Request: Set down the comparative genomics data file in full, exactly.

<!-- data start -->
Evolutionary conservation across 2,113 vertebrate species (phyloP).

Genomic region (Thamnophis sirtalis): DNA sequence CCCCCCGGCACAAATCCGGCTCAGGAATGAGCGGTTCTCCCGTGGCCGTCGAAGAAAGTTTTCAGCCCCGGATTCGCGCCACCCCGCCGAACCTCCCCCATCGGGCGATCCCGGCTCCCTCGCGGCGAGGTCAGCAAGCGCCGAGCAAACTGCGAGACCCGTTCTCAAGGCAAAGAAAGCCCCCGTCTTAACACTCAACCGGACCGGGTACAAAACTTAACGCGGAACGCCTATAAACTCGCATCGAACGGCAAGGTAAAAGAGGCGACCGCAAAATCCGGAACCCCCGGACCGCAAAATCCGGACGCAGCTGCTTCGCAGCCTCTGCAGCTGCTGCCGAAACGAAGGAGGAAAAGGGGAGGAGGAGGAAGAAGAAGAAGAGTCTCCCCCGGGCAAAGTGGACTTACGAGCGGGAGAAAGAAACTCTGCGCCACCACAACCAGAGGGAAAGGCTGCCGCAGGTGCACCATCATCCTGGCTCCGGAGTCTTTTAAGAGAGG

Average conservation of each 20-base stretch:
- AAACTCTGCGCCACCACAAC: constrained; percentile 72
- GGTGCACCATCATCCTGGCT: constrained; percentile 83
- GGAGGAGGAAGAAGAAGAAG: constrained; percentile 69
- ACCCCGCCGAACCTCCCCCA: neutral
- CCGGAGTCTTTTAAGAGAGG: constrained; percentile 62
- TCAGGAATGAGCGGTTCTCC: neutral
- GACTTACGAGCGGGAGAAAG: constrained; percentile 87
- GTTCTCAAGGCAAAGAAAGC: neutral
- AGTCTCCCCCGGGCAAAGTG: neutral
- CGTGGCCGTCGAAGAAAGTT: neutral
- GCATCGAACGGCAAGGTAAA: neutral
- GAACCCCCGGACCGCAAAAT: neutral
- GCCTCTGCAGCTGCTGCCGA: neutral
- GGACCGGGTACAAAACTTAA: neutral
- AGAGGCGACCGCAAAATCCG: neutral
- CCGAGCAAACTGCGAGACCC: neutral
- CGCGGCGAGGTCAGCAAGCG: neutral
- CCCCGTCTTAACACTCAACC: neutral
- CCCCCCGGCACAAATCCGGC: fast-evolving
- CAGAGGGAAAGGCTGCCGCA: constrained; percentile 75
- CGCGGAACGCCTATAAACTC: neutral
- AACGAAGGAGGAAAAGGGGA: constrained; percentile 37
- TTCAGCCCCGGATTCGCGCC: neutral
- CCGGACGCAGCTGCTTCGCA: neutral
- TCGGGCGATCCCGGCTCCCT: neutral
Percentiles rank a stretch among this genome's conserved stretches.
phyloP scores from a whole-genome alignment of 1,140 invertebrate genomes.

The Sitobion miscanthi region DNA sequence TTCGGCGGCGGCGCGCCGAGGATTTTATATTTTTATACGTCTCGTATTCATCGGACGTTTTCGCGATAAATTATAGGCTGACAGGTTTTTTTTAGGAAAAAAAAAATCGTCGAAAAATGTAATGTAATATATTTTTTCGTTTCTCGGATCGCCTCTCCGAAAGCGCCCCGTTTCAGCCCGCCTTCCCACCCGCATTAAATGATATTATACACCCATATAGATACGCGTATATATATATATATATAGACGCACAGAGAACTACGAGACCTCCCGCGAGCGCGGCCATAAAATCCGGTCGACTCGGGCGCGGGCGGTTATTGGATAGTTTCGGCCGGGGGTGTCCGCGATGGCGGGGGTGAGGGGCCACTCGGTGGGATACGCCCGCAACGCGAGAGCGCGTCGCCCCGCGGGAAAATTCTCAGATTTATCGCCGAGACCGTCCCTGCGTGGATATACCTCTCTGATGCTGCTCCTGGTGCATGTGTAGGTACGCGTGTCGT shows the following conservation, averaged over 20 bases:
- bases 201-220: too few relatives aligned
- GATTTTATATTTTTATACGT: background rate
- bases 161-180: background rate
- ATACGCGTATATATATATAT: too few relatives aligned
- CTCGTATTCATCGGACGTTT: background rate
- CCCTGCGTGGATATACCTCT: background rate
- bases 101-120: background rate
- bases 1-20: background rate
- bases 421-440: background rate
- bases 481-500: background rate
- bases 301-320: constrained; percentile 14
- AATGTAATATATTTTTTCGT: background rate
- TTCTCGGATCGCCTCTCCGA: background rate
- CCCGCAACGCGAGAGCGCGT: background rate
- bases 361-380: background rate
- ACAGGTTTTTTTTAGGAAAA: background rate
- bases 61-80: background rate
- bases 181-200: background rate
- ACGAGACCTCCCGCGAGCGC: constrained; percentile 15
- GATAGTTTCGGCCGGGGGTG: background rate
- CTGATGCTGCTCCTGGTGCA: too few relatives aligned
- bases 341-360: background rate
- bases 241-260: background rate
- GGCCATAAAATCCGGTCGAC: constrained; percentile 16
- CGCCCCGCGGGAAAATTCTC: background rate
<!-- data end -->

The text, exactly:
Evolutionary conservation across 2,113 vertebrate species (phyloP).

Genomic region (Thamnophis sirtalis): DNA sequence CCCCCCGGCACAAATCCGGCTCAGGAATGAGCGGTTCTCCCGTGGCCGTCGAAGAAAGTTTTCAGCCCCGGATTCGCGCCACCCCGCCGAACCTCCCCCATCGGGCGATCCCGGCTCCCTCGCGGCGAGGTCAGCAAGCGCCGAGCAAACTGCGAGACCCGTTCTCAAGGCAAAGAAAGCCCCCGTCTTAACACTCAACCGGACCGGGTACAAAACTTAACGCGGAACGCCTATAAACTCGCATCGAACGGCAAGGTAAAAGAGGCGACCGCAAAATCCGGAACCCCCGGACCGCAAAATCCGGACGCAGCTGCTTCGCAGCCTCTGCAGCTGCTGCCGAAACGAAGGAGGAAAAGGGGAGGAGGAGGAAGAAGAAGAAGAGTCTCCCCCGGGCAAAGTGGACTTACGAGCGGGAGAAAGAAACTCTGCGCCACCACAACCAGAGGGAAAGGCTGCCGCAGGTGCACCATCATCCTGGCTCCGGAGTCTTTTAAGAGAGG

Average conservation of each 20-base stretch:
- AAACTCTGCGCCACCACAAC: constrained; percentile 72
- GGTGCACCATCATCCTGGCT: constrained; percentile 83
- GGAGGAGGAAGAAGAAGAAG: constrained; percentile 69
- ACCCCGCCGAACCTCCCCCA: neutral
- CCGGAGTCTTTTAAGAGAGG: constrained; percentile 62
- TCAGGAATGAGCGGTTCTCC: neutral
- GACTTACGAGCGGGAGAAAG: constrained; percentile 87
- GTTCTCAAGGCAAAGAAAGC: neutral
- AGTCTCCCCCGGGCAAAGTG: neutral
- CGTGGCCGTCGAAGAAAGTT: neutral
- GCATCGAACGGCAAGGTAAA: neutral
- GAACCCCCGGACCGCAAAAT: neutral
- GCCTCTGCAGCTGCTGCCGA: neutral
- GGACCGGGTACAAAACTTAA: neutral
- AGAGGCGACCGCAAAATCCG: neutral
- CCGAGCAAACTGCGAGACCC: neutral
- CGCGGCGAGGTCAGCAAGCG: neutral
- CCCCGTCTTAACACTCAACC: neutral
- CCCCCCGGCACAAATCCGGC: fast-evolving
- CAGAGGGAAAGGCTGCCGCA: constrained; percentile 75
- CGCGGAACGCCTATAAACTC: neutral
- AACGAAGGAGGAAAAGGGGA: constrained; percentile 37
- TTCAGCCCCGGATTCGCGCC: neutral
- CCGGACGCAGCTGCTTCGCA: neutral
- TCGGGCGATCCCGGCTCCCT: neutral
Percentiles rank a stretch among this genome's conserved stretches.
phyloP scores from a whole-genome alignment of 1,140 invertebrate genomes.

The Sitobion miscanthi region DNA sequence TTCGGCGGCGGCGCGCCGAGGATTTTATATTTTTATACGTCTCGTATTCATCGGACGTTTTCGCGATAAATTATAGGCTGACAGGTTTTTTTTAGGAAAAAAAAAATCGTCGAAAAATGTAATGTAATATATTTTTTCGTTTCTCGGATCGCCTCTCCGAAAGCGCCCCGTTTCAGCCCGCCTTCCCACCCGCATTAAATGATATTATACACCCATATAGATACGCGTATATATATATATATATAGACGCACAGAGAACTACGAGACCTCCCGCGAGCGCGGCCATAAAATCCGGTCGACTCGGGCGCGGGCGGTTATTGGATAGTTTCGGCCGGGGGTGTCCGCGATGGCGGGGGTGAGGGGCCACTCGGTGGGATACGCCCGCAACGCGAGAGCGCGTCGCCCCGCGGGAAAATTCTCAGATTTATCGCCGAGACCGTCCCTGCGTGGATATACCTCTCTGATGCTGCTCCTGGTGCATGTGTAGGTACGCGTGTCGT shows the following conservation, averaged over 20 bases:
- bases 201-220: too few relatives aligned
- GATTTTATATTTTTATACGT: background rate
- bases 161-180: background rate
- ATACGCGTATATATATATAT: too few relatives aligned
- CTCGTATTCATCGGACGTTT: background rate
- CCCTGCGTGGATATACCTCT: background rate
- bases 101-120: background rate
- bases 1-20: background rate
- bases 421-440: background rate
- bases 481-500: background rate
- bases 301-320: constrained; percentile 14
- AATGTAATATATTTTTTCGT: background rate
- TTCTCGGATCGCCTCTCCGA: background rate
- CCCGCAACGCGAGAGCGCGT: background rate
- bases 361-380: background rate
- ACAGGTTTTTTTTAGGAAAA: background rate
- bases 61-80: background rate
- bases 181-200: background rate
- ACGAGACCTCCCGCGAGCGC: constrained; percentile 15
- GATAGTTTCGGCCGGGGGTG: background rate
- CTGATGCTGCTCCTGGTGCA: too few relatives aligned
- bases 341-360: background rate
- bases 241-260: background rate
- GGCCATAAAATCCGGTCGAC: constrained; percentile 16
- CGCCCCGCGGGAAAATTCTC: background rate